Frequently asked questions
What is an "endpoint" in Respoke?
Each connection ties into an endpoint. The endpoint controls identity - who or what is at the far end of the connection) and permissions (what the connection is allowed to do).
When sending messages, you will address them to the endpoint using a unique identifier called, predictably, an
Any message sent to that endpoint will be delivered to all of its connections. This make it easy to handle scenarios where the same person, device or other logical entity has multiple connections.
Imagine a user logged in from several devices or a security system with several internet-connected sensors. In either situation the endpoint represents the primary concern - the user or the home - while the individual connections represent each sensor.
Respoke also synchronizes outgoing messages between all active connections on an endpoint. When an endpoint sends a message, copies of that message are sent to all of the other connections.
There may be some use cases where you need to send a message to a specific connection on an endpoint. No worries - the API supports that too.
What is "presence"?
Endpoints have presence. Presence is a piece of JSON that follows around an endpoint.
As an endpoint, you can can subscribe to presence updates from other endpoints.
When an endpoint's last connection terminates, the other endpoints who are subscribed to its presence receive an event indicating the endpoint is offline (
What is a "direct connection"?
Direct connections are encrypted peer-to-peer connections between browsers. Messages sent over a direct connection do not use the Respoke messaging infrastructure. The messages flow directly from the sender to the recipient.
Because the connection is direct, the latency (the time between the sending and receiving of the message) is incredibly low.
What does "concurrent connections" mean?
Each Respoke plan includes a maximum number of concurrent connections. When your application creates a Respoke client instance and invokes the "connect()" method, the client establishes a web socket connection to the Respoke service. We keep track of the number of web sockets connected using your Respoke account.
If you have 10 clients connected to Respoke at one time, you have 10 concurrent connections. If your plan includes 20 concurrent connections you will only be able to connect a total of 20 clients.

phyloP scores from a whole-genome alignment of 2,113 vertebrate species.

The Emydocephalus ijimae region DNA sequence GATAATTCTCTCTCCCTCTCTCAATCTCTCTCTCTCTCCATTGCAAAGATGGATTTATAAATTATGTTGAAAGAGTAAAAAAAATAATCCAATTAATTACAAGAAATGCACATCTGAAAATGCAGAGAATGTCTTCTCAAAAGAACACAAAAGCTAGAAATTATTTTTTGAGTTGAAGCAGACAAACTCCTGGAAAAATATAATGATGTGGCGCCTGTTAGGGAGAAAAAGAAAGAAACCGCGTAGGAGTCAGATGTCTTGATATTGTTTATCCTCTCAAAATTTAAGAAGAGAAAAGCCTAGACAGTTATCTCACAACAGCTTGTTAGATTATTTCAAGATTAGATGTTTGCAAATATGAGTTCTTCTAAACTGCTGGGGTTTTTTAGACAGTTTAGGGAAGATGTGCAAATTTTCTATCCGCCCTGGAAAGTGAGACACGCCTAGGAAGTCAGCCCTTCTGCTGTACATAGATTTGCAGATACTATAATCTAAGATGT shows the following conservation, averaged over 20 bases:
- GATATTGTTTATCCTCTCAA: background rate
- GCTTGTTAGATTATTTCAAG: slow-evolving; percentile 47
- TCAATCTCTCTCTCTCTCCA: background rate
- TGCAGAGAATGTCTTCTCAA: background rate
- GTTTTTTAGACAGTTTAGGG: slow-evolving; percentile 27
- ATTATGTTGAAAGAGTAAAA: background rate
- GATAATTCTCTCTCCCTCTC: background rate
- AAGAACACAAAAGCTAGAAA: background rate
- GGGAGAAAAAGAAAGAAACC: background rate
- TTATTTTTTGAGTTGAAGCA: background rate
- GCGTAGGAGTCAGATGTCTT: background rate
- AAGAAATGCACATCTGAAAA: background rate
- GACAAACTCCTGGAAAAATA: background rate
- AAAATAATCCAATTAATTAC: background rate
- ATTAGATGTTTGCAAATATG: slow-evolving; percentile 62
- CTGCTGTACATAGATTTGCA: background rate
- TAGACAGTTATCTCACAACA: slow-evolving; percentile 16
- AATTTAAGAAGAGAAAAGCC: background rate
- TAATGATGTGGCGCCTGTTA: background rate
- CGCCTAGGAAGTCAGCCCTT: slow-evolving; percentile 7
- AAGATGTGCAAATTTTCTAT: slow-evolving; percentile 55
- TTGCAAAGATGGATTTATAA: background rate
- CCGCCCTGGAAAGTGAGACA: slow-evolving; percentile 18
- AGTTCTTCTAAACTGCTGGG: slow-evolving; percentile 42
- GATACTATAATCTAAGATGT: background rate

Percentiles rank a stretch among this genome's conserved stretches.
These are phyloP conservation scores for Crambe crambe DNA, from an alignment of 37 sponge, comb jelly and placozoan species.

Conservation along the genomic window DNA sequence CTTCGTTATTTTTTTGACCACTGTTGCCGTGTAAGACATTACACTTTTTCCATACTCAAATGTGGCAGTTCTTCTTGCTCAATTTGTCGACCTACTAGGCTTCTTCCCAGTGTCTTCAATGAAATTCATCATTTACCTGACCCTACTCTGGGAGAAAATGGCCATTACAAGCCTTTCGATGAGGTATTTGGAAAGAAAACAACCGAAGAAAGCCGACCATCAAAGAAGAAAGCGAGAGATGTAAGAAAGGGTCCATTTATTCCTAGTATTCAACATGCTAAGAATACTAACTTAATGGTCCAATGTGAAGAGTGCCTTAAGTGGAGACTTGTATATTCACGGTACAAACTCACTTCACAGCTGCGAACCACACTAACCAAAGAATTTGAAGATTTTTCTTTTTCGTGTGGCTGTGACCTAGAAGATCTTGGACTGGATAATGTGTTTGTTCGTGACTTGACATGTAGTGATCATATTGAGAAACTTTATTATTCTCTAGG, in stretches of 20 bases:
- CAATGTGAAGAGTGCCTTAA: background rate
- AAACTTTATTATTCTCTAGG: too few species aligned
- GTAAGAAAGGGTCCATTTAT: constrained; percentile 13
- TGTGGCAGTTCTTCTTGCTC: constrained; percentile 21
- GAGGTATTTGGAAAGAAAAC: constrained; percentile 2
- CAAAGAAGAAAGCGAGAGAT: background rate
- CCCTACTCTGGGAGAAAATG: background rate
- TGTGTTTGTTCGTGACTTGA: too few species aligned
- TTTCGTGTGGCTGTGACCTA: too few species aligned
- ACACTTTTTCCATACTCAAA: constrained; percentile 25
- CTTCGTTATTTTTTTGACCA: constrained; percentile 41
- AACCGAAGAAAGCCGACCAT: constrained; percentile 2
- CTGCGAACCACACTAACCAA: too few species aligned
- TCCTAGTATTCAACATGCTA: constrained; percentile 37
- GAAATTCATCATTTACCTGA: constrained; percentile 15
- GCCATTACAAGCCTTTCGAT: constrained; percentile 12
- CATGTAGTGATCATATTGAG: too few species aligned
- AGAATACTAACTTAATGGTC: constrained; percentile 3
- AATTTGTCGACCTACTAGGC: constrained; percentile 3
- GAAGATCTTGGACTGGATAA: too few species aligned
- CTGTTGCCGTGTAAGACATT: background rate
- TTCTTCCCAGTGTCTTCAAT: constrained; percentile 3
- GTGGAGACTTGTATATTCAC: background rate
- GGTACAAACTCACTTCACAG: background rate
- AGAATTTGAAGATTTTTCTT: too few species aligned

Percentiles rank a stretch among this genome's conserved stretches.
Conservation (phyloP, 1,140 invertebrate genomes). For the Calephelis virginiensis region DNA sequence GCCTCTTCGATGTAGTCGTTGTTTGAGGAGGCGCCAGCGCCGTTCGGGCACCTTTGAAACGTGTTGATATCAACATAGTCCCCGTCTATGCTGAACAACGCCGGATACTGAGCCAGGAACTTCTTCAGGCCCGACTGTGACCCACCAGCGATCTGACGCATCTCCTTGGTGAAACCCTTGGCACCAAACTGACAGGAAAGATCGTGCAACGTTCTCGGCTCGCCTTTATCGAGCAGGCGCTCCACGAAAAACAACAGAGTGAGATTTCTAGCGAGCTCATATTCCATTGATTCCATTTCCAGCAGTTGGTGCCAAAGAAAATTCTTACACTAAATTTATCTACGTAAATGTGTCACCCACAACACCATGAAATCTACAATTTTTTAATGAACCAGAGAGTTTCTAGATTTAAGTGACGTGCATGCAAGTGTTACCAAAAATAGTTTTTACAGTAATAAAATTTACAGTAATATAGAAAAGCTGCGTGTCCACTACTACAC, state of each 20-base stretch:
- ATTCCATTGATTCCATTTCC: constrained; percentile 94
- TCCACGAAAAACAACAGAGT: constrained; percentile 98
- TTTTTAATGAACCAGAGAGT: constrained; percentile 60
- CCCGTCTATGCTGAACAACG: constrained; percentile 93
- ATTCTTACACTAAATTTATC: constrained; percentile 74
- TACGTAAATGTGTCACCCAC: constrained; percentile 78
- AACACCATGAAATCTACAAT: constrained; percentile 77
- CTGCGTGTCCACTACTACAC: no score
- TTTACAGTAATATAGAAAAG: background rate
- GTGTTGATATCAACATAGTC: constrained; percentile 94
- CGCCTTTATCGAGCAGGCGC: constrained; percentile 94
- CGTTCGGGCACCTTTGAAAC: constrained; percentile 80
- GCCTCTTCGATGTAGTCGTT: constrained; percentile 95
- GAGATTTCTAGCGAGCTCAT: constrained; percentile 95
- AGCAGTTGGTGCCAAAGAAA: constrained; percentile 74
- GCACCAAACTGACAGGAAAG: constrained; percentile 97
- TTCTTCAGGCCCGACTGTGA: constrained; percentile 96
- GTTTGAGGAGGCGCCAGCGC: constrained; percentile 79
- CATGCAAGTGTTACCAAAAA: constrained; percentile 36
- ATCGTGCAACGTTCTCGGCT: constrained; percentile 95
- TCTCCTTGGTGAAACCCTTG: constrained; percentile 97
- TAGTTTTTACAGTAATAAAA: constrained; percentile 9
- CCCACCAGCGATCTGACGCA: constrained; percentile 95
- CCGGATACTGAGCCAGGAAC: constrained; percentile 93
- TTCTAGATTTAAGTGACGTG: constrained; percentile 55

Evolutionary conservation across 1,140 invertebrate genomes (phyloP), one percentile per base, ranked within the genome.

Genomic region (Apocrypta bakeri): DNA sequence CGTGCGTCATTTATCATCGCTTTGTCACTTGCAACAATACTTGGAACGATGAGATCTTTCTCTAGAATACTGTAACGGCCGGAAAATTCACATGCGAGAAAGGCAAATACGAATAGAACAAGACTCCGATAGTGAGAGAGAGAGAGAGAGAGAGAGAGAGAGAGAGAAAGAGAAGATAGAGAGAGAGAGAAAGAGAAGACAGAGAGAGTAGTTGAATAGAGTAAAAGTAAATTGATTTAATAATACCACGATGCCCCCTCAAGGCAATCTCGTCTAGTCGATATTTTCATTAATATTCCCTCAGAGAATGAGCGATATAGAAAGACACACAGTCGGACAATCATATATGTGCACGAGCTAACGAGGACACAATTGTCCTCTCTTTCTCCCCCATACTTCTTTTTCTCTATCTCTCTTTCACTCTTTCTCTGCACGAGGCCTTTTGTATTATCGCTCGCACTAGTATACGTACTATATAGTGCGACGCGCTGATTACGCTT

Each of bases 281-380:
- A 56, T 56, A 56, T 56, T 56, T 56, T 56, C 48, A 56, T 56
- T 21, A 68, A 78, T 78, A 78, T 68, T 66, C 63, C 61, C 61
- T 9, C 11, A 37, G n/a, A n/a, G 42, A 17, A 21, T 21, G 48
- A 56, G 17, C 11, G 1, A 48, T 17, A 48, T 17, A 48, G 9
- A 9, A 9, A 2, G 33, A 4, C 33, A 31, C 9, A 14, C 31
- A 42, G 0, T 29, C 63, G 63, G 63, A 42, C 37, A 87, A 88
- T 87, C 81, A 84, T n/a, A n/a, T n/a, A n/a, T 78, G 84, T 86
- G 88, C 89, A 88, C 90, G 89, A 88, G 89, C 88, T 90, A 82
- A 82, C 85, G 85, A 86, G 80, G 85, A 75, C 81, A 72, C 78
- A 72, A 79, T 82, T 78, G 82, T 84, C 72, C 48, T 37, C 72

Exceeding your account connection limit - overages
Any requests to connect to Respoke once the connection limit has been reached will respond with an HTTP status code
401 Not Authorized.
What does "media relay" mean?
When you make a call using Respoke, we attempt to send the media (audio and video) directly between the two parties involved.
Most of the time, this peer-to-peer direct audio or video connection works properly. Sometimes (roughly 15% of the time for desktop and up to 70% of the time for mobile) a direct path cannot be established because of network issues. Certain NAT devices, firewalls and mobile network configurations make it impossible to route the media directly.
When a peer-to-peer connection cannot be established, Respoke provides a backup connection using our network of media relay servers (aka TURN servers). The relay servers act as bridges, allowing media to reach otherwise unreachable destinations.
How is media relay usage measured?
Media relay usage is metered in terms of bandwidth - the number of bytes of media that flow through the server.
Each Respoke plan includes a set amount of media relay bandwidth. For example, our free plan includes 1 GB (1,024 MB or 1,073,741,824 bytes) of media relay.
If you consume all of the bandwidth included with your plan, Respoke will disable media relay services until your next monthly renewal date. Since this can cause calls to fail (15% to 70% of the time), we will send you a notification.
Example media relay calculations
A single audio stream normally takes between 0.25 and 0.5 MB per minute.
A single video stream normally takes between 5 and 20 MB per minute.